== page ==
Ex­pert’s Choice

His­to­rian Dr Lucy Wil­liams spe­cialises in the his­tory of crime. Her lat­est book is Con­victs in the Colonies (Pen & Sword, 2018)

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This pho­to­graph of in­mates at Lon­don’s Pen­tonville Prison em­ployed in con­struc­tion work was taken in 1870 By the 19th cen­tury the old sys­tem of pun­ish­ment in Eng­land, famed for whip­pings, brand­ings, ex­e­cu­tion and pe­nal trans­porta­tion abroad, was be­gin­ning to change in favour of a sys­tem of im­pris­on­ment. By the 1850s Eng­land had one of the most ex­ten­sive pe­nal es­tates in the world, with more pris­ons in Lon­don than any­where else, leav­ing be­hind hun­dreds of thou­sands of fas­ci­nat­ing records.

The Dig­i­tal Panop­ti­con ( dig­i­tal­panop­ti­con.org) is a fan­tas­tic free re­source for those look­ing to find tran­scrip­tions of records for Lon­don pris­on­ers be­tween 1780 and 1925. The site al­lows users to search records by name, key­word and a range of other per­sonal de­tails. You can search the en­tire data­base for those sen­tenced to im­pris­on­ment, or se­lect par­tic­u­lar records if you al­ready know your time pe­riod or prison of in­ter­est.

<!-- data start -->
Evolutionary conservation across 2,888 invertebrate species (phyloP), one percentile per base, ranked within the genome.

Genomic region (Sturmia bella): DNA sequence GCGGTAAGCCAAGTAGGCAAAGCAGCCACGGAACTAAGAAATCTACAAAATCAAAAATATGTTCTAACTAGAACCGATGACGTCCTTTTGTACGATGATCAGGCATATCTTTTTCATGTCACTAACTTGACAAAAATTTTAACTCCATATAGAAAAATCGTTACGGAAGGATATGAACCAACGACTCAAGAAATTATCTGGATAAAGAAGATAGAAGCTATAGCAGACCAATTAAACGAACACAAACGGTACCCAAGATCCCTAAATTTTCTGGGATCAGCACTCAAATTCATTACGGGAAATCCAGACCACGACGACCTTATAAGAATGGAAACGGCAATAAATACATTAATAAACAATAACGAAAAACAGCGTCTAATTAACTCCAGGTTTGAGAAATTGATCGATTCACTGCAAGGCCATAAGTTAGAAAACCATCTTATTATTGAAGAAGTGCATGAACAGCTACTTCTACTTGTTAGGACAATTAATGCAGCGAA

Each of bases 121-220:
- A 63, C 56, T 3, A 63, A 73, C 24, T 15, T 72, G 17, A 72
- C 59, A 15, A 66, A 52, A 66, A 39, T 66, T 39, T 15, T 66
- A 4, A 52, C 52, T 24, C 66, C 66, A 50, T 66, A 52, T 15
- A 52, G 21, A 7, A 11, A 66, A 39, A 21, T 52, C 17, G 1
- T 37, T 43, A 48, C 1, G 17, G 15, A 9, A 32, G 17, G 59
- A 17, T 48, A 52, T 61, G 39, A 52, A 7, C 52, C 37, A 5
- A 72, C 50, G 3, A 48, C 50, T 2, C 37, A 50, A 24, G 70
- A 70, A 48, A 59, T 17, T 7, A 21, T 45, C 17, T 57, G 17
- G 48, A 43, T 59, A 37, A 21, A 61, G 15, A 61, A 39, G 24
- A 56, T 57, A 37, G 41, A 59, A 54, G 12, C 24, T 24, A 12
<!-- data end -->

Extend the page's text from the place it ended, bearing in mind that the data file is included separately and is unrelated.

Records range from the reg­is­ters of the Bridewell House of Cor­rec­tion (1740–1795) right up to the Metropoli­tan Police Reg­is­ter of Ha­bit­ual Pris­on­ers dis­charged from pris­ons in Eng­land and Wales (1881–1925). How­ever, note that the level of in­for­ma­tion in each set of records varies.

Among the most de­tailed prison records are the UK Li­cences for the Pa­role of Con­victs (1853–1925), with sev­eral thou­sand (those dated 1860–1887) of­fer­ing in­ti­mate de­tails of con­victs’ time in prison such as med­i­cal his­to­ries and pun­ish­ment records.

The Dig­i­tal Panop­ti­con also con­tains a num­ber of de­tailed in­for­ma­tion pages that are writ­ten by ex­pert his­to­ri­ans. These pro­vide con­text on the records them­selves, and on the build­ings, peo­ple and regimes that de­fined im­pris­on­ment over more than 150 years of his­tory.

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